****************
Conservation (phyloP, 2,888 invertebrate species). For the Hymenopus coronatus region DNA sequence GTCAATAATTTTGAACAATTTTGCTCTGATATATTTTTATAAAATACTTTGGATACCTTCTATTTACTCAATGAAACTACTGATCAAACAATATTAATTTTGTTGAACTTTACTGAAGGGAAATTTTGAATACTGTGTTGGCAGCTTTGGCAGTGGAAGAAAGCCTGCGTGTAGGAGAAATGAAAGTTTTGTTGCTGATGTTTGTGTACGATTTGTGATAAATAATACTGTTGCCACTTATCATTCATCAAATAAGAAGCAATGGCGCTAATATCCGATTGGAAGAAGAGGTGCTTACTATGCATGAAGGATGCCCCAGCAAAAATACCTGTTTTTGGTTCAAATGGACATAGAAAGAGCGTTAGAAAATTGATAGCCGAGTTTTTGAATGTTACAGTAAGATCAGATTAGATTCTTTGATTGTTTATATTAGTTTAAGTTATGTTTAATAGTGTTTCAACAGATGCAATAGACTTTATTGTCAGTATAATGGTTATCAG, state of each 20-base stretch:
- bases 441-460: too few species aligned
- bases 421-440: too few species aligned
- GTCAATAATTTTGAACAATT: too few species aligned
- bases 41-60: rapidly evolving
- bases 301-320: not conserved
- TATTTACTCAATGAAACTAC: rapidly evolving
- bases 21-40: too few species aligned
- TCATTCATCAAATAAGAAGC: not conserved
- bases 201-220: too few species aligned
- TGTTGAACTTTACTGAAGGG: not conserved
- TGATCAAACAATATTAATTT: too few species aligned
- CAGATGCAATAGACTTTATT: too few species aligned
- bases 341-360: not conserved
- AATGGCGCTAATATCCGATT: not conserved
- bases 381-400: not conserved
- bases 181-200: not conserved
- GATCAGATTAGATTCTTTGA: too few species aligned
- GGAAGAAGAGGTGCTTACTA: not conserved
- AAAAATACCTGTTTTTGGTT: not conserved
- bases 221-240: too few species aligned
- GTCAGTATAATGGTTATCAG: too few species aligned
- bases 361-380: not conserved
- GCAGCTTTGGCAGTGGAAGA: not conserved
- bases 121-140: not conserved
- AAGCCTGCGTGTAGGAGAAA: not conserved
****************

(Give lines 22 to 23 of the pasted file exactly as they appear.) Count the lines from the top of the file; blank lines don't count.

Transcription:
- GTCAGTATAATGGTTATCAG: too few species aligned
- bases 361-380: not conserved